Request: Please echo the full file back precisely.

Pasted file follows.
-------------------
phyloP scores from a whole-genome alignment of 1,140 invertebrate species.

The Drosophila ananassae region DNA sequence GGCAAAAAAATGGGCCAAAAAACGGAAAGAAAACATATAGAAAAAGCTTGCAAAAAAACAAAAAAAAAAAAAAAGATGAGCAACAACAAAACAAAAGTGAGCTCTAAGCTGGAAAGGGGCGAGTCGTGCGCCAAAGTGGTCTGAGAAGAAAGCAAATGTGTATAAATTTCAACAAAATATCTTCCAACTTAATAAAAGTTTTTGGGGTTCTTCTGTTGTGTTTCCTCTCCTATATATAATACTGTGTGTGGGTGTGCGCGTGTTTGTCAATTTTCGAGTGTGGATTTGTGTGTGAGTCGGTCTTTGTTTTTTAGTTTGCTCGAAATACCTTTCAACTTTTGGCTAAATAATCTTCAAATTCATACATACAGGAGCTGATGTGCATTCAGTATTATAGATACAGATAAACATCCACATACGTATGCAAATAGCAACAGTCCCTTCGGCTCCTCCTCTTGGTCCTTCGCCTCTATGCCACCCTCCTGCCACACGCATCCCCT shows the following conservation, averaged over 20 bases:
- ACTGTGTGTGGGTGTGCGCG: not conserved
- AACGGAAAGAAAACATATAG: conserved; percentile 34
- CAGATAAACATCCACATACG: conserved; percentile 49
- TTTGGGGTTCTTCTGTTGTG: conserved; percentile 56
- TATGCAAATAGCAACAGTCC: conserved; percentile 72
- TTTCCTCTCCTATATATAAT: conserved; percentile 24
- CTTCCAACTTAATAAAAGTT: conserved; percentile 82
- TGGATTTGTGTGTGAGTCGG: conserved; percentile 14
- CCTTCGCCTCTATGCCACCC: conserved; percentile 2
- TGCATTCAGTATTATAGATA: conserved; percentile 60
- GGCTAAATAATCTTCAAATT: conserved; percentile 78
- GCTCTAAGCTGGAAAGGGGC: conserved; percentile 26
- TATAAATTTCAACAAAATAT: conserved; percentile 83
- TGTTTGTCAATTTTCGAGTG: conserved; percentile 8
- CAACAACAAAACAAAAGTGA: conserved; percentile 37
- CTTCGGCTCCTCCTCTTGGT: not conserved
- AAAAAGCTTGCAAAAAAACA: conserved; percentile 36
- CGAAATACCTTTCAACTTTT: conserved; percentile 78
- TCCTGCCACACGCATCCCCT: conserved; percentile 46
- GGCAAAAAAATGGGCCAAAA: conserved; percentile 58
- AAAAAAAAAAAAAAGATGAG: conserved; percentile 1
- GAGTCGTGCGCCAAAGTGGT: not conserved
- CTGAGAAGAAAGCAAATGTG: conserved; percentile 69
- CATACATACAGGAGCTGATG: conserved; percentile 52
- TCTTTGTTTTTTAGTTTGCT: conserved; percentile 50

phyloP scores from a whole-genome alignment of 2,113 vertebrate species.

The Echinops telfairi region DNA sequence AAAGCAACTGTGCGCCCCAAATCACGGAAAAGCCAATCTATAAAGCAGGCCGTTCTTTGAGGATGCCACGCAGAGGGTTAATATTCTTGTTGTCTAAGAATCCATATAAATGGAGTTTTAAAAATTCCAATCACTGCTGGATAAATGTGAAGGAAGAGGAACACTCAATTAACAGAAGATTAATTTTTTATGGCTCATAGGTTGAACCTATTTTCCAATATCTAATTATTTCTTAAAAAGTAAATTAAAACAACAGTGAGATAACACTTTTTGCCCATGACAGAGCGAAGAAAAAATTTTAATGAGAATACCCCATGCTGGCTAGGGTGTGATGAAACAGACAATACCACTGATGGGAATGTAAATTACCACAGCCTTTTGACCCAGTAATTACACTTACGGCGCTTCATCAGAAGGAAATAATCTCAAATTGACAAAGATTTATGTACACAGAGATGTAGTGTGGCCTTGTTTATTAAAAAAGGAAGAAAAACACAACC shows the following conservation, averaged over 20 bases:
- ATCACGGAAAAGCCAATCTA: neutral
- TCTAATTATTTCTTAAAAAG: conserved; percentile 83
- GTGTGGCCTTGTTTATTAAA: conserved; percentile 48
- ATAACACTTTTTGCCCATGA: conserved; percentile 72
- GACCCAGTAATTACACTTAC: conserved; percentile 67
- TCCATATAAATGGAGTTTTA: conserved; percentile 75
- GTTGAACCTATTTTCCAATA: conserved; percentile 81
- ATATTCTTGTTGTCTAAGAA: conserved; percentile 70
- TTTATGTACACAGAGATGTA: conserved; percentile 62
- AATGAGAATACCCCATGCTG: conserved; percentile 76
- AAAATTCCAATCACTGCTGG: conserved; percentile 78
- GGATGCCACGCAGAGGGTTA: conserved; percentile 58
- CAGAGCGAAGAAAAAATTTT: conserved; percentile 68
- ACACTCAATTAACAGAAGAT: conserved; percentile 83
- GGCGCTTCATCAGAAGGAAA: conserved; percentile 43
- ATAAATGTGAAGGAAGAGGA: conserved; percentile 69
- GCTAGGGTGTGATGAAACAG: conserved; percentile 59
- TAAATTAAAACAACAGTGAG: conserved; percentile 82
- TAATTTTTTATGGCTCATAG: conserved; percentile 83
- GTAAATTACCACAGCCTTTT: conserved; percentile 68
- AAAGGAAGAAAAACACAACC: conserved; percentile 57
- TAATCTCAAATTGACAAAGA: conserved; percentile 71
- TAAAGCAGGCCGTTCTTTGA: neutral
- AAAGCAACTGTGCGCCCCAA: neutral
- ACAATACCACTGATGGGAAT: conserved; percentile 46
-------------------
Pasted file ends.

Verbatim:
phyloP scores from a whole-genome alignment of 1,140 invertebrate species.

The Drosophila ananassae region DNA sequence GGCAAAAAAATGGGCCAAAAAACGGAAAGAAAACATATAGAAAAAGCTTGCAAAAAAACAAAAAAAAAAAAAAAGATGAGCAACAACAAAACAAAAGTGAGCTCTAAGCTGGAAAGGGGCGAGTCGTGCGCCAAAGTGGTCTGAGAAGAAAGCAAATGTGTATAAATTTCAACAAAATATCTTCCAACTTAATAAAAGTTTTTGGGGTTCTTCTGTTGTGTTTCCTCTCCTATATATAATACTGTGTGTGGGTGTGCGCGTGTTTGTCAATTTTCGAGTGTGGATTTGTGTGTGAGTCGGTCTTTGTTTTTTAGTTTGCTCGAAATACCTTTCAACTTTTGGCTAAATAATCTTCAAATTCATACATACAGGAGCTGATGTGCATTCAGTATTATAGATACAGATAAACATCCACATACGTATGCAAATAGCAACAGTCCCTTCGGCTCCTCCTCTTGGTCCTTCGCCTCTATGCCACCCTCCTGCCACACGCATCCCCT shows the following conservation, averaged over 20 bases:
- ACTGTGTGTGGGTGTGCGCG: not conserved
- AACGGAAAGAAAACATATAG: conserved; percentile 34
- CAGATAAACATCCACATACG: conserved; percentile 49
- TTTGGGGTTCTTCTGTTGTG: conserved; percentile 56
- TATGCAAATAGCAACAGTCC: conserved; percentile 72
- TTTCCTCTCCTATATATAAT: conserved; percentile 24
- CTTCCAACTTAATAAAAGTT: conserved; percentile 82
- TGGATTTGTGTGTGAGTCGG: conserved; percentile 14
- CCTTCGCCTCTATGCCACCC: conserved; percentile 2
- TGCATTCAGTATTATAGATA: conserved; percentile 60
- GGCTAAATAATCTTCAAATT: conserved; percentile 78
- GCTCTAAGCTGGAAAGGGGC: conserved; percentile 26
- TATAAATTTCAACAAAATAT: conserved; percentile 83
- TGTTTGTCAATTTTCGAGTG: conserved; percentile 8
- CAACAACAAAACAAAAGTGA: conserved; percentile 37
- CTTCGGCTCCTCCTCTTGGT: not conserved
- AAAAAGCTTGCAAAAAAACA: conserved; percentile 36
- CGAAATACCTTTCAACTTTT: conserved; percentile 78
- TCCTGCCACACGCATCCCCT: conserved; percentile 46
- GGCAAAAAAATGGGCCAAAA: conserved; percentile 58
- AAAAAAAAAAAAAAGATGAG: conserved; percentile 1
- GAGTCGTGCGCCAAAGTGGT: not conserved
- CTGAGAAGAAAGCAAATGTG: conserved; percentile 69
- CATACATACAGGAGCTGATG: conserved; percentile 52
- TCTTTGTTTTTTAGTTTGCT: conserved; percentile 50

phyloP scores from a whole-genome alignment of 2,113 vertebrate species.

The Echinops telfairi region DNA sequence AAAGCAACTGTGCGCCCCAAATCACGGAAAAGCCAATCTATAAAGCAGGCCGTTCTTTGAGGATGCCACGCAGAGGGTTAATATTCTTGTTGTCTAAGAATCCATATAAATGGAGTTTTAAAAATTCCAATCACTGCTGGATAAATGTGAAGGAAGAGGAACACTCAATTAACAGAAGATTAATTTTTTATGGCTCATAGGTTGAACCTATTTTCCAATATCTAATTATTTCTTAAAAAGTAAATTAAAACAACAGTGAGATAACACTTTTTGCCCATGACAGAGCGAAGAAAAAATTTTAATGAGAATACCCCATGCTGGCTAGGGTGTGATGAAACAGACAATACCACTGATGGGAATGTAAATTACCACAGCCTTTTGACCCAGTAATTACACTTACGGCGCTTCATCAGAAGGAAATAATCTCAAATTGACAAAGATTTATGTACACAGAGATGTAGTGTGGCCTTGTTTATTAAAAAAGGAAGAAAAACACAACC shows the following conservation, averaged over 20 bases:
- ATCACGGAAAAGCCAATCTA: neutral
- TCTAATTATTTCTTAAAAAG: conserved; percentile 83
- GTGTGGCCTTGTTTATTAAA: conserved; percentile 48
- ATAACACTTTTTGCCCATGA: conserved; percentile 72
- GACCCAGTAATTACACTTAC: conserved; percentile 67
- TCCATATAAATGGAGTTTTA: conserved; percentile 75
- GTTGAACCTATTTTCCAATA: conserved; percentile 81
- ATATTCTTGTTGTCTAAGAA: conserved; percentile 70
- TTTATGTACACAGAGATGTA: conserved; percentile 62
- AATGAGAATACCCCATGCTG: conserved; percentile 76
- AAAATTCCAATCACTGCTGG: conserved; percentile 78
- GGATGCCACGCAGAGGGTTA: conserved; percentile 58
- CAGAGCGAAGAAAAAATTTT: conserved; percentile 68
- ACACTCAATTAACAGAAGAT: conserved; percentile 83
- GGCGCTTCATCAGAAGGAAA: conserved; percentile 43
- ATAAATGTGAAGGAAGAGGA: conserved; percentile 69
- GCTAGGGTGTGATGAAACAG: conserved; percentile 59
- TAAATTAAAACAACAGTGAG: conserved; percentile 82
- TAATTTTTTATGGCTCATAG: conserved; percentile 83
- GTAAATTACCACAGCCTTTT: conserved; percentile 68
- AAAGGAAGAAAAACACAACC: conserved; percentile 57
- TAATCTCAAATTGACAAAGA: conserved; percentile 71
- TAAAGCAGGCCGTTCTTTGA: neutral
- AAAGCAACTGTGCGCCCCAA: neutral
- ACAATACCACTGATGGGAAT: conserved; percentile 46